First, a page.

If you’re looking for paradise on a beach this could be it! Here you’ll find sea-pool bathing beaches, rocky crevices, blue bays, lagoons, and 5km of sandy beaches. There are also picnic areas, BBQ areas, and camping areas. Bird watchers can spot the nesting seagulls on Nahli’Feli Island just off the coast. Here loggerhead sea turtles and green sea turtles come to lay their eggs.
Achziv is the site of an ancient port city where there have been numerous archaeological findings. Since the Iron Age Achziv has been inhabited and it is mentioned in the Book of Joshua. During the Mishnah era, it was a thriving city and under the Crusaders it was gifted to one of the knights. When the Mamluks conquered the city they established a fishing village called Az-Zeeb which remained until the 1948 Arab-Israeli War.
Not far from Akhziv National Park is Akhzivland – a micro-nation founded in 1971 by an innovative Israel war veteran, Eli Avivi. He moved into the remaining buildings of the former fishing village and now has a hostel, camping ground, and museum in the former home of the Az-Zeeb mukhtar.
The story of this unusual mini-country with one self-elected president is fascinating. After years of court battles on charges of “creating a country without permission” the State of Israel leased Avivi the land for 99 years. Entrance to the national park is 35ILS for adults and 21ILS for children.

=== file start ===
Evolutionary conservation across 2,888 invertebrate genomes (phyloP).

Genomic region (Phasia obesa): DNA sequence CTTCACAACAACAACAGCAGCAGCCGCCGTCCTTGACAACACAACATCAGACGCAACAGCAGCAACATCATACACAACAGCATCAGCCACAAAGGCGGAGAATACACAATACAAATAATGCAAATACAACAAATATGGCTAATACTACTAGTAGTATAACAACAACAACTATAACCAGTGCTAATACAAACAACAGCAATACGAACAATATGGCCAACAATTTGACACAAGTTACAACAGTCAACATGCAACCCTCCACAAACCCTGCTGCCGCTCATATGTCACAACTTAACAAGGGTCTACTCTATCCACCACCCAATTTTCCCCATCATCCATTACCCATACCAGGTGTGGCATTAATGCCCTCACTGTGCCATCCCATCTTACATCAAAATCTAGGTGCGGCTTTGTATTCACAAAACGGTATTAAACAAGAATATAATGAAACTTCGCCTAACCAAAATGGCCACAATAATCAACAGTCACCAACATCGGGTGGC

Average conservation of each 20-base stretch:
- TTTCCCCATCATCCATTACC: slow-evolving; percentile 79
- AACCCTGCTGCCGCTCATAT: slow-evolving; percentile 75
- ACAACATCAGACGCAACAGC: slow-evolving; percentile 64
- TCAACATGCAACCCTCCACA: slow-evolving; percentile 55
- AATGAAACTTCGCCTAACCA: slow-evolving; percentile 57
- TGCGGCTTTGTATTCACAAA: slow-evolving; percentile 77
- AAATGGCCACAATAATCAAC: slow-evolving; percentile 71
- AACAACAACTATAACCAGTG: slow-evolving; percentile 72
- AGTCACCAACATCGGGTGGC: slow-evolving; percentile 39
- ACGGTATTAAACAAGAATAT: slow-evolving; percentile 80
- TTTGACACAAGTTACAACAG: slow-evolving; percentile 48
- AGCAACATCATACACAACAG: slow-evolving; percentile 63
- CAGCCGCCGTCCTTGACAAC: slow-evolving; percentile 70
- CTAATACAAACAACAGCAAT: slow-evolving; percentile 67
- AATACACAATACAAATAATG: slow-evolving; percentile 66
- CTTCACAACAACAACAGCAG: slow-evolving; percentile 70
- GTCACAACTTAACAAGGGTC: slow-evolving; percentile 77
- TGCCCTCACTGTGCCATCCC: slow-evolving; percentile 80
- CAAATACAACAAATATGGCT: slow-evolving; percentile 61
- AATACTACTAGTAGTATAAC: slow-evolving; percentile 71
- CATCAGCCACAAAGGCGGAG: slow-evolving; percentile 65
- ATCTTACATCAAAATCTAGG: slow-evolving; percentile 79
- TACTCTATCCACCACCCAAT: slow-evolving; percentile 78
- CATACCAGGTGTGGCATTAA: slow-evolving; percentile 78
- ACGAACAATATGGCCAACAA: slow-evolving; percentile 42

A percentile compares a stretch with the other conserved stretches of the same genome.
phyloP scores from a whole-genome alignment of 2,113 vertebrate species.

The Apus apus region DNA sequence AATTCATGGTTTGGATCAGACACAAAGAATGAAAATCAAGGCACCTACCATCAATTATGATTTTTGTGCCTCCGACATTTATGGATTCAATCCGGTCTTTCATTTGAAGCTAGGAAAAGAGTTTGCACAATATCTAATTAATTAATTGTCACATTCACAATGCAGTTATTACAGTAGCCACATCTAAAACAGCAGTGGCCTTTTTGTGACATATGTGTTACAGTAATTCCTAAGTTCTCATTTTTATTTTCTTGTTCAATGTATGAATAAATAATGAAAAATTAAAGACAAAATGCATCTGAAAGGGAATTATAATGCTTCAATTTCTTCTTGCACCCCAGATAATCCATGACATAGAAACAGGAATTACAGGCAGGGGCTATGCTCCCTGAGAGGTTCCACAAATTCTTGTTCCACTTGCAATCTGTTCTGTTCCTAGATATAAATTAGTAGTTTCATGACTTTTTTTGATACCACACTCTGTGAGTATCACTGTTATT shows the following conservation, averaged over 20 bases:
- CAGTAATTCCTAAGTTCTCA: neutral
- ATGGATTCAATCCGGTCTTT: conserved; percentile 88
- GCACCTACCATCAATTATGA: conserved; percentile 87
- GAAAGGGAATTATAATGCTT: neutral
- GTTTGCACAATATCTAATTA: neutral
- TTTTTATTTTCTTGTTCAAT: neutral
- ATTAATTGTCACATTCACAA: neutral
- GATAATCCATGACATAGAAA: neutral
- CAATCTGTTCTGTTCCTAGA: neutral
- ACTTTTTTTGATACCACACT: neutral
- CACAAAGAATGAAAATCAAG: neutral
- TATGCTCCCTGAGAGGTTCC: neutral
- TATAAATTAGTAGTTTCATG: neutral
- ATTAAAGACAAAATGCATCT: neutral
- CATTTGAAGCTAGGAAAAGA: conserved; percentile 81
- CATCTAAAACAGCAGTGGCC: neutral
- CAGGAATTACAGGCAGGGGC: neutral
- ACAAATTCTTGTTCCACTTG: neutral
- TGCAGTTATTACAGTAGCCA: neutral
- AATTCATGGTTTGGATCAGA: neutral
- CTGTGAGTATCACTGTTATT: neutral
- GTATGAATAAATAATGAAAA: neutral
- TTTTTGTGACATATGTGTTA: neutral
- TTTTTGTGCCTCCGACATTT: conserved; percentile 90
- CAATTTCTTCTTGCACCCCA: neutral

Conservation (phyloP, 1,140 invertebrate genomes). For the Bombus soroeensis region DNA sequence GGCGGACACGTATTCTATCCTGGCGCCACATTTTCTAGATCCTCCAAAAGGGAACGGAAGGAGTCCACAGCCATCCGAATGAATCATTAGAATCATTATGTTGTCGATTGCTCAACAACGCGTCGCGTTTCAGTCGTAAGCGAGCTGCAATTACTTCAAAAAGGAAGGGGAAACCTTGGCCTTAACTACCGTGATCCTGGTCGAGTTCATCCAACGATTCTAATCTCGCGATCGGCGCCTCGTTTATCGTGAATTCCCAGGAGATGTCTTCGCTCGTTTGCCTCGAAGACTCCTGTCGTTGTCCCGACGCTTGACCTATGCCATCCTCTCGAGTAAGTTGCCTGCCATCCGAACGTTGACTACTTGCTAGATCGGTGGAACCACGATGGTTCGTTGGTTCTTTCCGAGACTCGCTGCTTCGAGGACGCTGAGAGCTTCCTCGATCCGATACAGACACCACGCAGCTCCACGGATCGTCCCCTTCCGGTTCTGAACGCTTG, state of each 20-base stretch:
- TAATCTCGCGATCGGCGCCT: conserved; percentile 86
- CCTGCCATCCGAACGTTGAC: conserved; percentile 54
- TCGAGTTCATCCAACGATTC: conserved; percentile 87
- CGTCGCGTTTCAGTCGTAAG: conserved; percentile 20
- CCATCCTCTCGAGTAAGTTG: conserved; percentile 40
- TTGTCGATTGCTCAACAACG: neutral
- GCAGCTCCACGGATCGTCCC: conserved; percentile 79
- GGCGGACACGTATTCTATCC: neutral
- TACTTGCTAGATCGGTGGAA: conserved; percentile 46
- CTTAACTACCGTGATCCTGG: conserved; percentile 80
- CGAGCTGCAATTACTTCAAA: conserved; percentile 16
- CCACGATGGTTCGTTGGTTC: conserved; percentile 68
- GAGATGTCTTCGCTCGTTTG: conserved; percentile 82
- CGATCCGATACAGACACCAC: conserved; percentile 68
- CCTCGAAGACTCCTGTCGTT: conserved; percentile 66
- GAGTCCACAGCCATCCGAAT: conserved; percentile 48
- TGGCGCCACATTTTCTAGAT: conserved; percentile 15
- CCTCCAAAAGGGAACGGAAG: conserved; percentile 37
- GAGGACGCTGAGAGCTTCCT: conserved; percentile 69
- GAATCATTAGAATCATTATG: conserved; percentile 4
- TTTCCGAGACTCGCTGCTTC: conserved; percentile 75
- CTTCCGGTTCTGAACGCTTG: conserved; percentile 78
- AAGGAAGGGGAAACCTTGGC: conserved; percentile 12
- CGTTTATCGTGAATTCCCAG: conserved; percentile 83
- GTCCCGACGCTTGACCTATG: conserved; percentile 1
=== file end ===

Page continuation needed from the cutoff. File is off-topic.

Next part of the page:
Akhziv National Park. Photo credit: © Doron Nissim. Published with permission of the Israel Nature and Parks Authority
Pa’ar Cave Nature Reserve
This is a karstic sinkhole in Upper Galilee. A karstic sinkhole is formed when soft rock beneath the surface of the ground is eroded by constant underground drainage systems so that the waterworks away at the rock until it collapses forming a hole or cave.
The Pa’ar Cave was formed by water flowing from the Pa’ar stream underground. In the winter you can see the water seeping through the rock beneath the ground. The nature reserve covers 3.5 acres and is free. Above ground, the reserve has some rare flora and fauna.
Avshalom National Nature Reserve
Avshalom Cave also known as Soreq Stalactite Cave is a stalactite cave covering 5,000m² on the slopes of Mount Ye’ela in the Judean Hills. The cave was discovered by accident in 1968 following quarry explosions. Today there is a spectacular lighting system that illuminates the stalactite formations and also protects them from erosion. A path takes visitors through the cave past the gorgeous formations.
Some of the stalactites are more than 4 meters long and date back 300,000 years. Some of the formations have been given nicknames according to what they resemble. Above ground, there is an information center, souvenir store, and kiosk. You can also explore the beautiful landscape of the park above ground where there are some beautiful flowers and rare plants. Entrance is 29ILS for adults and 15ILS for children.
Stalactite Cave, Israel. Photo credit: © Daniela Turgeman. Published with permission of the Israel Nature and Parks Authority